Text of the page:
Gender Discrimination at Work
Workplace gender discrimination comes in many different forms, but generally, it means that an employee or a job applicant is treated differently or less favourably because of their sex, gender identity, or sexual orientation. Even though the words “sex” and “gender” have different meanings, laws against discrimination at work often use them interchangeably.
Sometimes workers experience discrimination because of their gender and something else, like their race or ethnicity. For example, a woman of colour may experience discrimination in the workplace differently from a white female co-worker. She may be harassed, paid less, evaluated more harshly, or passed over for promotion because of the combination of her gender and her race.
Some examples of treatment that could be gender discrimination include:
not being hired, or being given a lower-paying position because of your gender identity or sexual orientation (for example, when an employer refuses to hire women, or only hires women for certain jobs)
being held to different or higher standards, or being evaluated more harshly, because of your gender identity, or because you don’t act or present yourself in a way that conforms to traditional ideas of femininity or masculinity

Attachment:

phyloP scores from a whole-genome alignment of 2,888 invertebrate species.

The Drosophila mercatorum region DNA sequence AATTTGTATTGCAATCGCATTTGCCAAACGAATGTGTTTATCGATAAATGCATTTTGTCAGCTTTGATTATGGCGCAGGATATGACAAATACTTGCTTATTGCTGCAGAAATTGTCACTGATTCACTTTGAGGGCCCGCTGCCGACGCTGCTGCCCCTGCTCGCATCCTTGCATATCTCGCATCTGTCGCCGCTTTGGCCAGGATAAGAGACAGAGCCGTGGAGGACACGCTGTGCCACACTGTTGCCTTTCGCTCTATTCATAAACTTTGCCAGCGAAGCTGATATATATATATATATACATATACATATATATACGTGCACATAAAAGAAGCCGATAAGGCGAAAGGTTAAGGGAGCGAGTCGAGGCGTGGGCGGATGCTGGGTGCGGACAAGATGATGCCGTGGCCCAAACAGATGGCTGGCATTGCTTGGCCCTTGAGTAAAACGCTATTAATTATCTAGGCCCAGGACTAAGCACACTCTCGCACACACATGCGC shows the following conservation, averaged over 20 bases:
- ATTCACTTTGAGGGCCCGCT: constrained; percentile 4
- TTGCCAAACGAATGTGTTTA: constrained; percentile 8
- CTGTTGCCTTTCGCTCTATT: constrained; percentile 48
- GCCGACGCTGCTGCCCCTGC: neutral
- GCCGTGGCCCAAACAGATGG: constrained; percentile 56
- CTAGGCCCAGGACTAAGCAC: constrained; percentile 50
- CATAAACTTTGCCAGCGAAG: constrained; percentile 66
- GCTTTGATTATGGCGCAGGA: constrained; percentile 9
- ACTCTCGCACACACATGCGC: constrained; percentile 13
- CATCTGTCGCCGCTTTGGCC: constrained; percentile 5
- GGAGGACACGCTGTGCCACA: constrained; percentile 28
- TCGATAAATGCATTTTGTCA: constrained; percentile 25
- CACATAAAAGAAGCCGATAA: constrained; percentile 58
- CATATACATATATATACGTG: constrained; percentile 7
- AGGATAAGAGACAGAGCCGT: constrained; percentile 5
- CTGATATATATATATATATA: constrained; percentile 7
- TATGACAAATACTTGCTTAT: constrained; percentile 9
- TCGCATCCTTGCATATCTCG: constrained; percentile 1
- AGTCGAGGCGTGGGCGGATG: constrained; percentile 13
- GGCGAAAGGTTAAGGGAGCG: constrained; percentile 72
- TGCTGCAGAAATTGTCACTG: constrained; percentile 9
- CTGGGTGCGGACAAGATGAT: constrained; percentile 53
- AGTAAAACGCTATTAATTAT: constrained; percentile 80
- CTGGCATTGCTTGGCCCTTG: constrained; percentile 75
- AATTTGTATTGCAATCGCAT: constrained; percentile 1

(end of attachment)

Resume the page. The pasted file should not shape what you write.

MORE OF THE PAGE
For example, if a worker who identifies as a woman receives a negative performance evaluation that criticizes her for being too “aggressive” (while men who behave the same way are praised for showing “leadership”), or if she wears her hair short and is told she needs to be more “presentable,” she may be experiencing discrimination based on gender stereotypes, which is a form of gender discrimination.
being paid less than a person of a different gender or sexual orientation who is similarly or less qualified than you, or who has similar (or fewer) job duties than you